For a medium that was expected to revolutionise fundraising, the internet has so far failed to prove its worth as a money-spinner. On average, only 2 per cent of charities’ total voluntary income came from online fundraising in 2007, according to The 21st Century Donor, a report by research agency nfpSynergy.
"Since the internet was created, we have heard talk of a revolution in giving," says the report. "We do not believe that revolution has come, and we do not believe it ever will."
Joe Saxton, co-founder of nfpSynergy, stands by the comments in the 2007 report. People thought charities would do away with other fundraising techniques and do it all online, he says. But it’s clear now that it isn’t going to happen.
The reasons for this, he says, lie in the nature of the internet. "When I look at a piece of direct mail, it weaves its story for me. And when I speak to a face-to-face fundraiser, there is a personal connection. But most online donation mechanisms are a simple, cold button saying ‘donate here’."
He points to the report’s comment that the internet cannot flirt, rarely stops people in their tracks and is poor on personal chemistry.
So is it time for charities to shift their focus back to proven fundraising methods? Not everyone is convinced.
Sharon Schofield, deputy director of fundraising and communications at animal charity The Brooke, says it will continue to spend money on online fundraising, even though it does not produce as high a return as other techniques. "It makes sense to continue investing in online fundraising and testing what works, because if we invest only in the traditional side, the charity will fall behind the times," she says.
Schofield says about two-thirds of donors who give in response to direct response TV adverts do so online, and people who sign up online tend to stay with the charity for longer. Income raised online grew by 48 per cent in the past financial year, she says.
Ben McNaught, direct marketing manager at housing charity Shelter, says the internet is about more than the immediate cash returns. "A lot of our recruitment is still through face-to-face and telemarketing," he says. "But there are plenty of ways the internet can help. It allows us to deepen and widen our relationships with our supporters and it has a great deal of potential for the future.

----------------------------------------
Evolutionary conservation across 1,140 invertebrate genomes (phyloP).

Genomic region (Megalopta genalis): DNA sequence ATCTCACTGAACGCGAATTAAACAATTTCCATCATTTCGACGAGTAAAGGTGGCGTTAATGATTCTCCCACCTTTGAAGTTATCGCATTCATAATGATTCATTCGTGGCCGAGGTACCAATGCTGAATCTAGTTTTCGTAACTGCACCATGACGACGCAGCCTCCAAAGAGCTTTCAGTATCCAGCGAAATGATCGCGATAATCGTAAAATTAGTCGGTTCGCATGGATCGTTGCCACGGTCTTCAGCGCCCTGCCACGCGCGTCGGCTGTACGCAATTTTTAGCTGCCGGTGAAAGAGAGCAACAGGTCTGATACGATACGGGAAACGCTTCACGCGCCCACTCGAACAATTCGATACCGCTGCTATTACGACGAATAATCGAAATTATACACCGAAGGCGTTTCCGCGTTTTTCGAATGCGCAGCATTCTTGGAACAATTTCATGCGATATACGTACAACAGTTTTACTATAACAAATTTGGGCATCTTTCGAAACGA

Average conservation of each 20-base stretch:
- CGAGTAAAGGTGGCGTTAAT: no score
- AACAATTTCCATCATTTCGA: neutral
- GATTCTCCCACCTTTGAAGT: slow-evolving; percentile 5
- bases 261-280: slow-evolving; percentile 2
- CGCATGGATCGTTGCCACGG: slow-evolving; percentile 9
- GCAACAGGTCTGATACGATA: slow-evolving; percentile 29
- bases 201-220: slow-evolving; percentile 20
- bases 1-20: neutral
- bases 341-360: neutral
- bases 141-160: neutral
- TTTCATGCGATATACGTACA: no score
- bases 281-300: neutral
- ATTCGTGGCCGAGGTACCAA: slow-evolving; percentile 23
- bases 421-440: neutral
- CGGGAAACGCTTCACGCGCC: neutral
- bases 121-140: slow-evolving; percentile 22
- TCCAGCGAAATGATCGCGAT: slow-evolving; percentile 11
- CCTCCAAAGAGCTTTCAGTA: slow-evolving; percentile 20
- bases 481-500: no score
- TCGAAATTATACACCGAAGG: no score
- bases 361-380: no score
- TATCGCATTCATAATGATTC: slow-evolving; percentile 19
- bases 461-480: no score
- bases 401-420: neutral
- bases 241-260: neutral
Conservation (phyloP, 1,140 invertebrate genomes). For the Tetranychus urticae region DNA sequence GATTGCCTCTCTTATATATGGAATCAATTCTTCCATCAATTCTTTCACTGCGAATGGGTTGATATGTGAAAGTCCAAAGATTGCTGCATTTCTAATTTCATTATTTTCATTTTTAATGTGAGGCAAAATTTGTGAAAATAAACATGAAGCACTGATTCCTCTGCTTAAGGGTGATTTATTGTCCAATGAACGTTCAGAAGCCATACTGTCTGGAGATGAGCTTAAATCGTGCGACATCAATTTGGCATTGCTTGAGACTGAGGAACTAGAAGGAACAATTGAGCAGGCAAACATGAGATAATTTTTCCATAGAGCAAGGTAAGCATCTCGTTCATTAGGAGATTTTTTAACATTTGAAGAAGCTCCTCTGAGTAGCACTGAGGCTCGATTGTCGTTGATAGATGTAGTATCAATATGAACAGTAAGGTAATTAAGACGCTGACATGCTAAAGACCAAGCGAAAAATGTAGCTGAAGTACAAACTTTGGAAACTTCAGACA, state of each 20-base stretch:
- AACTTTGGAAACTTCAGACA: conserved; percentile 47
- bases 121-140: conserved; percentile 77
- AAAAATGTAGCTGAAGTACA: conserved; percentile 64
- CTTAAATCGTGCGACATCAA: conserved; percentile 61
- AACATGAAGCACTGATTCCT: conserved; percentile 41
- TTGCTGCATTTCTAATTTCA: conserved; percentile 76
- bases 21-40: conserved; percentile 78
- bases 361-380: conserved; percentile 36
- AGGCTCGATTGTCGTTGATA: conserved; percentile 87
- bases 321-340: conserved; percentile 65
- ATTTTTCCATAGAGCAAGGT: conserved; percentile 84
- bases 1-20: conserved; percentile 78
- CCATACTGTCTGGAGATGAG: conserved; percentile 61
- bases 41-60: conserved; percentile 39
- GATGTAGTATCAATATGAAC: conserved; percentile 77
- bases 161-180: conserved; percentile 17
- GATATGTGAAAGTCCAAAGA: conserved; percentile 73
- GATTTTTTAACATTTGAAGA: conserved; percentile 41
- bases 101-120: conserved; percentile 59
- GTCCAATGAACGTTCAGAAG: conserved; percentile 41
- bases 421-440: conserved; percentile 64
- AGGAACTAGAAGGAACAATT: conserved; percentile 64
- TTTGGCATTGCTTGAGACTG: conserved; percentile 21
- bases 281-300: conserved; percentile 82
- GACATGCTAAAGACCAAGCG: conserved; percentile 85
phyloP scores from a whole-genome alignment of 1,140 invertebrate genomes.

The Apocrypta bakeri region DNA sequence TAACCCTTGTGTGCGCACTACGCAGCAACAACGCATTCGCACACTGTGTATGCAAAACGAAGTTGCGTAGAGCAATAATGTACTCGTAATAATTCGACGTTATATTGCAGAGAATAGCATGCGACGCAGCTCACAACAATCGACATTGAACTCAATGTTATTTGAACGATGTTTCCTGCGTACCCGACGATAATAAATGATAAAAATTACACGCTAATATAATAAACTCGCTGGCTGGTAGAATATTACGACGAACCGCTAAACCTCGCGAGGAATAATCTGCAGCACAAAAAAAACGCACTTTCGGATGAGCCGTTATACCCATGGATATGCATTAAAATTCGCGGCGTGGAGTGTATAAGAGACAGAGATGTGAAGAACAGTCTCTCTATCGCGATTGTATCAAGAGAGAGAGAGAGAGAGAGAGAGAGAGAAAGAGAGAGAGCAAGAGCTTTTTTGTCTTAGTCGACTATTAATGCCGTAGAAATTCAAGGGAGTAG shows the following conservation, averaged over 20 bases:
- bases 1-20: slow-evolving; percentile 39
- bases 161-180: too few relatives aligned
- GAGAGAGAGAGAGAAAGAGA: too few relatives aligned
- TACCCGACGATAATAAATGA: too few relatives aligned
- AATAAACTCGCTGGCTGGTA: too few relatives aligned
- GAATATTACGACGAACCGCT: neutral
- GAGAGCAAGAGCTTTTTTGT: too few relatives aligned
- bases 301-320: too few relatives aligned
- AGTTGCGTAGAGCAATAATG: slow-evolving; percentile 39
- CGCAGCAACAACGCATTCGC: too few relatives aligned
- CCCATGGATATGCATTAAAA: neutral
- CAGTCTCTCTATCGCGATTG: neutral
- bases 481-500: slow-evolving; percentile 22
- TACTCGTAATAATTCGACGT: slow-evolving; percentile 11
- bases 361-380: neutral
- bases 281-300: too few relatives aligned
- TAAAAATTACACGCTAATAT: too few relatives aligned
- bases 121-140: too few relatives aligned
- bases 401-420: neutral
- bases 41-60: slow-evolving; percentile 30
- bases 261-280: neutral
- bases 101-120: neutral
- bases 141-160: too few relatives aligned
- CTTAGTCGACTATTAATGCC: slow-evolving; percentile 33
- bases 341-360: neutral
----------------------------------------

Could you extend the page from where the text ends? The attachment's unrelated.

"In theory, it could generate more emotional and engaging messages than direct mail. I strongly believe the proportion of total funds that is raised online will increase."
Anne-Marie Huby, managing director of fundraising website JustGiving, says charities must think about the future – not just worry about the present. "Direct mail has had decades to be honed, and there is a lack of research on how to fundraise effectively online," she says. "But smart organisations should devote an important proportion of their fundraising budgets to things that might become the mainstay of the future."
Part of the problem is how to evaluate the success of online fundraising, she adds: "A lot of fundraising directors are used to the reassuring return on investment numbers they get from face-to-face and direct mail – although these figures are falling dramatically. These financial indicators are not necessarily appropriate for online fundraising because they don’t tell you how well you will do in future. Charities need to start measuring more than just how much they can expect in the short term."
The shifting nature of online fundraising makes this particularly pressing. Passion, Persistence and Partnership, a 2008 report by the Institute of Fundraising and eBay’s charitable arm MissionFish, says ‘donate now’ buttons are old-school online fundraising. Buttons are giving way to ‘friend-raising’, it says, where charities converse online with supporters about their work.
It’s a far cry from the cheap fundraising methods charities originally hoped the internet would deliver: it takes a lot of staff time and will not produce immediate or reliable financial returns. But it does give internet fundraising the personal, proactive and engaging element Saxton says it needs in order to be successful.
Huby could be right when she says: "I’m intrigued that the question of whether charities should invest online is even being asked. Surely they can’t afford not to?"